News: We are in a Global Pandemic!
1 Universitarios se Manifiestan Frente a la Torre de la Libertad en Apoyo a San Isidro
Art by Wolfang Rugeles
By Daniela Lopez and Laura Santos
December 3, 2020 at 9:00 A.M. EST.
Now seriously, we do not think that the best way to inaugurate Urbana's blog first article is by detailing the objective events that all of us - oh, surprise - have been experiencing for approximately eight months. However, it is not a nefarious idea to offer our voices to the narrative of how the events of 2020 have affected us so far, personally, academically, and creatively.
In the first instance, the difference that affected me the most was, without a doubt, the lack of socialization. Even without being overly dependent on contact with others on a day-to-day basis, being deprived of this interaction obviously meant a substantial change in my routine.
Also, the fact that my point of work, study, and leisure was precisely the same table prevented me from disconnecting mentally and leaving stress behind. This, in turn, decreased my academic performance somewhat since no one is totally infallible under continuous tension.
Anyhow, since almost any problem has a solution, I got a method to make myself a little more efficient. It consisted of making mental lists at the beginning of each day and start by doing the easier tasks. Although it seems like an unimportant habit, it is proven that starting our day with the feeling of having done things well (for this reason, we start with the easiest ones) later facilitates our performance in the rest of the tasks, due to the fact that our motivation increases.
As for Urbana, when the lockdown began back in March, we all abruptly switched to an online format with essentially no prior experience - had never heard what a "Zoom" was until then. We used Google Meet instead. Our staff had been used to meeting at least once a week for two or more hours in our Little Havana Urbana room, and now, we had to work remotely. Back then, I was editor, layout designer, and illustrator and let me tell you, creating a whole magazine from scratch while socially distancing with no knowledge of sharing software remotely can cause some tension.
It was funny because eventually we decided to use Dropbox so the layout doc updated any time someone would work on it; but, if two people opened it at the same time, the file becomes corrupted and ruined. We had this shouting method, if someone was using it, they had to put it in the chat so no one would open it, thing is, we all forgot to either say it or let the others know we were done. Fun times indeed!
As the design season began, we all met when it was most convenient for all of us, at night. We started a meeting at 6pm and did not finish until midnight or even later, and the next day, repeat all over again. Even though we were physically separated, meeting with them every day created a connection because we'd share our uneventful isolated day (except for Wolfang who'd go out to install ACs with his father during the day and Maria who worked at Amazon). I even got a bunny who unfortunately passed away but she'd be shown on video almost every single day while I sat on my bed working on layout details - everyone loved Harriet the bunny and mourned her death with me.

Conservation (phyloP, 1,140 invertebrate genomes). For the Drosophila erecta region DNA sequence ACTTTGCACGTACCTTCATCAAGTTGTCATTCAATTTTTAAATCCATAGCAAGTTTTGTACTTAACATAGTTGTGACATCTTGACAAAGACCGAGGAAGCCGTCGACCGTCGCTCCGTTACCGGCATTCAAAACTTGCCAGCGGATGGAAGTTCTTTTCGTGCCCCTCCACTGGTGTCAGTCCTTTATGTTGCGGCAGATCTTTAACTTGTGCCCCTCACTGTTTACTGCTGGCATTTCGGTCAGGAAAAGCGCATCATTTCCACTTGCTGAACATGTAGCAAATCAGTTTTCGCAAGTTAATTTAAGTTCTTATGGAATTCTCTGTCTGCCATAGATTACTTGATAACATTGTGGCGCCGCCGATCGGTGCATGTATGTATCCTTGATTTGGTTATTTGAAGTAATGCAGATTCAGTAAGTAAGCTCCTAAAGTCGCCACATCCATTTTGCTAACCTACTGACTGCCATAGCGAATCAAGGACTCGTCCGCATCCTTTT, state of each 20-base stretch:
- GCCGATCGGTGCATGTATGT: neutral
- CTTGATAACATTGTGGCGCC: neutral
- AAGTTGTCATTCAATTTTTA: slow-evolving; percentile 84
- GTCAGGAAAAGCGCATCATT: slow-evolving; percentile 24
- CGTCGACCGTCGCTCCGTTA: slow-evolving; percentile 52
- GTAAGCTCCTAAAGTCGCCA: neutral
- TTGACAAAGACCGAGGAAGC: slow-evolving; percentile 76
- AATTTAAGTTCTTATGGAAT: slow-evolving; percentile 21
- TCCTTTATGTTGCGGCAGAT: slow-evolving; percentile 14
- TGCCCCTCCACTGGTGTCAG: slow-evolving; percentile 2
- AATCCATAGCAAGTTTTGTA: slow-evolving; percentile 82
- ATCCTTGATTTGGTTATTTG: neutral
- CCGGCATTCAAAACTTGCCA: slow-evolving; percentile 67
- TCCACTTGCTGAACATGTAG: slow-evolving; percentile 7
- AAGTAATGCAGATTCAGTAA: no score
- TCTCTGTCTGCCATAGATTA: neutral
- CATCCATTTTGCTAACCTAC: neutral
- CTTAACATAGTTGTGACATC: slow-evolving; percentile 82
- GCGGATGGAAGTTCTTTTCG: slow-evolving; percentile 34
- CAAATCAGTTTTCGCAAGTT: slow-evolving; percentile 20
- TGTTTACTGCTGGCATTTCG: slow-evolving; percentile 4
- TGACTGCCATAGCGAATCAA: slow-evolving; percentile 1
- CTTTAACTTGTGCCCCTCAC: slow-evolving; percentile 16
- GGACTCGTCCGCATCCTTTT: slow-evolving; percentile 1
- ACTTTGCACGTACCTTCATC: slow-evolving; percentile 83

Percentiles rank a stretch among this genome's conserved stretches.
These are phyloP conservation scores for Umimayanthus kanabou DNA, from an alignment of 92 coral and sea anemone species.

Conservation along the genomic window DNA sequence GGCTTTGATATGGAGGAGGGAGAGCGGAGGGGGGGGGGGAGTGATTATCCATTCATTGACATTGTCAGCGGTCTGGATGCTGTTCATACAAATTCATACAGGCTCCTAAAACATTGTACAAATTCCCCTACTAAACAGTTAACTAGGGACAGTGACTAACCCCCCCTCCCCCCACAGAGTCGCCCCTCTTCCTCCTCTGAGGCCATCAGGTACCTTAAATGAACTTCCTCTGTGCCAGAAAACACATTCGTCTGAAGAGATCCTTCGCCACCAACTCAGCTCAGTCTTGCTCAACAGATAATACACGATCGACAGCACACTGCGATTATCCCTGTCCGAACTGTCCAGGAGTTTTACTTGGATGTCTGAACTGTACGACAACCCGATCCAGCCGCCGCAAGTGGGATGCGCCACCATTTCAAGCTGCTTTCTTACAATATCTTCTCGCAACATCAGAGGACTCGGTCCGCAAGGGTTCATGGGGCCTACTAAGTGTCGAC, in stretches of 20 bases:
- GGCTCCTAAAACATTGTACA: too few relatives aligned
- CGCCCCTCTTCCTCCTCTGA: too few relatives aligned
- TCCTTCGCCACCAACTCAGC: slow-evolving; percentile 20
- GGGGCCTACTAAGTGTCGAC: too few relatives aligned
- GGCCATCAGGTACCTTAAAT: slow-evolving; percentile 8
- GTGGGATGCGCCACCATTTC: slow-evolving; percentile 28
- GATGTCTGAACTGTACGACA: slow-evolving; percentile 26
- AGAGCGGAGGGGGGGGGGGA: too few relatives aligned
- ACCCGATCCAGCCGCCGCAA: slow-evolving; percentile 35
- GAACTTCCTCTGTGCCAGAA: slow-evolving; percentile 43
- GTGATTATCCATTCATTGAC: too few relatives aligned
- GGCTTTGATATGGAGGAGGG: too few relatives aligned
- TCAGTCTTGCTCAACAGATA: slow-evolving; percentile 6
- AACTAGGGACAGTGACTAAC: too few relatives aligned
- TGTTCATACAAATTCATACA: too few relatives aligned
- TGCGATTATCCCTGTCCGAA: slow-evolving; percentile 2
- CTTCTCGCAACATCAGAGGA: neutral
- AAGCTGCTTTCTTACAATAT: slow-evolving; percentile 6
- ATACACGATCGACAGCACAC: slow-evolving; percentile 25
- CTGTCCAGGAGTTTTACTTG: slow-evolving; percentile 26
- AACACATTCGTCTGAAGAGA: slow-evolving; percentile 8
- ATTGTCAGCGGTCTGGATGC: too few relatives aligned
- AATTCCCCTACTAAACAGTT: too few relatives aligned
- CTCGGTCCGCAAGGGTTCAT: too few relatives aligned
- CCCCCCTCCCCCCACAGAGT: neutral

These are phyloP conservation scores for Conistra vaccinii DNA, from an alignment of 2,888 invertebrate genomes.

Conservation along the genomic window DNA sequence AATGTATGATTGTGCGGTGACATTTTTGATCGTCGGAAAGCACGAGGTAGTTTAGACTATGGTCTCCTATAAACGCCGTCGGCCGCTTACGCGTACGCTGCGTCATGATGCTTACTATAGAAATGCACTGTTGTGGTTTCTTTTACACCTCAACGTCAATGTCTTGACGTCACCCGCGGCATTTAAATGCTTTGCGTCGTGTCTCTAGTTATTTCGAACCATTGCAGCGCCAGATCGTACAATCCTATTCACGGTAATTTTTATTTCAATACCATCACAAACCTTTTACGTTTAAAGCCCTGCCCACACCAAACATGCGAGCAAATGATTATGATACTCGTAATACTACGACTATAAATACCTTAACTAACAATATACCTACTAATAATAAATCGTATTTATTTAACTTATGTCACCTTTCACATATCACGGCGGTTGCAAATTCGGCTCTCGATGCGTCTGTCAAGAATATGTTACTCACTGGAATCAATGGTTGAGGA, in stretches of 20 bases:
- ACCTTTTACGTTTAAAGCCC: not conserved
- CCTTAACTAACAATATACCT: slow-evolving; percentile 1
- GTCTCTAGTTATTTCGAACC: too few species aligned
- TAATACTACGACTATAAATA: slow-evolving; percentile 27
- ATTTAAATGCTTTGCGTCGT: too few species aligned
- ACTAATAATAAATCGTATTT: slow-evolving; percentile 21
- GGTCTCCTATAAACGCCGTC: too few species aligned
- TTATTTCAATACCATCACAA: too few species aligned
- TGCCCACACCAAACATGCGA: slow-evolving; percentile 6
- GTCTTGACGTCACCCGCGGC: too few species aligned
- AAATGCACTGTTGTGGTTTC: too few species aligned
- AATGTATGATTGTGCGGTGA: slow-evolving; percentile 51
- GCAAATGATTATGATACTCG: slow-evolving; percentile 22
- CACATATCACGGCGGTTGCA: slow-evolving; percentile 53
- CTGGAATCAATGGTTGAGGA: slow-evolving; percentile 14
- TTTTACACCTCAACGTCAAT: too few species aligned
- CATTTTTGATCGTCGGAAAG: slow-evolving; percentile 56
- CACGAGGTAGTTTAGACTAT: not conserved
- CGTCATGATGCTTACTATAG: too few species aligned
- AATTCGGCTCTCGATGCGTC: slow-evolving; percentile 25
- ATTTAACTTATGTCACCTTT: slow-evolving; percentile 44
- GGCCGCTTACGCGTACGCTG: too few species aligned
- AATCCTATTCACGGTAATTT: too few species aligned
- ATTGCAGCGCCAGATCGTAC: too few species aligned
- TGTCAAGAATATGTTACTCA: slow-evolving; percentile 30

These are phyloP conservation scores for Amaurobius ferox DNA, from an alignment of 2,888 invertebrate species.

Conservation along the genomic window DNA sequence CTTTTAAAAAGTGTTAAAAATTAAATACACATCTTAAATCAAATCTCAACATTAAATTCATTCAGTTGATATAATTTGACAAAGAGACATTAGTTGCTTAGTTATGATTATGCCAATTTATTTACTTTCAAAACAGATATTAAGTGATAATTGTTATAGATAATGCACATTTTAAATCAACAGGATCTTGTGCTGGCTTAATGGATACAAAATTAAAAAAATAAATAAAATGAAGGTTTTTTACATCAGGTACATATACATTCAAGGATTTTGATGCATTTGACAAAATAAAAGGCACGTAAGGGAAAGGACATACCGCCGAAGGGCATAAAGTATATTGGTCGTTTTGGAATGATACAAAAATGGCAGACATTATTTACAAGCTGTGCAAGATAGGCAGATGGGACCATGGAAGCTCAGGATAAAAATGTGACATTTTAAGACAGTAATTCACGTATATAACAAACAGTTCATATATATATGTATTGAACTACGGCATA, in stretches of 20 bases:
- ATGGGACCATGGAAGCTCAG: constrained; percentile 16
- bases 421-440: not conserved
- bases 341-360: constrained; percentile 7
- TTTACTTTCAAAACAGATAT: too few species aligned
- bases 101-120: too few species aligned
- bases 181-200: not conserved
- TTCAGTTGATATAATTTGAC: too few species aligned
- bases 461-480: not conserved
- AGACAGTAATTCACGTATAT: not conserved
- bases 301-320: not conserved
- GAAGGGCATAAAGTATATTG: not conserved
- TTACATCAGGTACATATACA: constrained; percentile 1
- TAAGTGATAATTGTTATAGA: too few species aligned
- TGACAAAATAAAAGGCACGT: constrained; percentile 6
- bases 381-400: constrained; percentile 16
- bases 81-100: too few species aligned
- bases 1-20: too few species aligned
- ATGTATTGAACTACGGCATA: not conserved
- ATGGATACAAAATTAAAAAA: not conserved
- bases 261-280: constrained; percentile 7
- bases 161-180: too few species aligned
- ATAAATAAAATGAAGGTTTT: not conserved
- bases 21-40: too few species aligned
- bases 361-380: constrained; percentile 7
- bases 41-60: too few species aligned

Other projects like the podcast also fostered this behavior as well. Through all these meetings, which were many and very long ones, we established a sense of friendship and connection similar to the pre-covid standards but with the virtual spicy twist.
Ultimately, the inception of this project, The Urbana Blog, came from the need and desire to connect even further, to make our voices and opinions heard when far apart. It is, like Urbana, a student-led project that aims to reach our audience with conversation regarding cultural and current topics that are relevant to our community. As a matter of fact, this idea was brought up by a group of students that saw Urbana as a potential platform and outlet for their creative endeavors through the creation of something organic and periodic, like the blog.
Laura Santos is currently the co-editor-in-chief for Urbana Volume XIV and former editor and layout designer for Volume XIII. She is a first-generation immigrant originally from Honduras who has a deep passion for challenging the status quo and improving her community. As an orphan who migrated to the United States in 2014, she holds deep interest in social policy. Thus, she is pursuing a political science degree at The Honors College at MDC with ultimate purpose of become involved in policy, journalism, and government affairs. She is an avid fan of MMORPG, "World of Warcraft" and during her free time, she enjoys writing, reading, binge watching historical fiction, and playing videogames in either Nintendo Switch or PC.
Daniela Lopez is a psychology major at Miami Dade College, currently in her second year at the Honors College Dual Language program at Eduardo J. Padrón Campus. She is also co-Editor-in-Chief of Urbana Literary & Arts magazine for its volume XIV, as well as the secretary of the recently founded club JapAnime. Her greatest passions consist of spending quality time with her loved ones (including her cat Chessi), reading, consuming audiovisual content, and learning curious psychological facts.
Harriet, the bunny.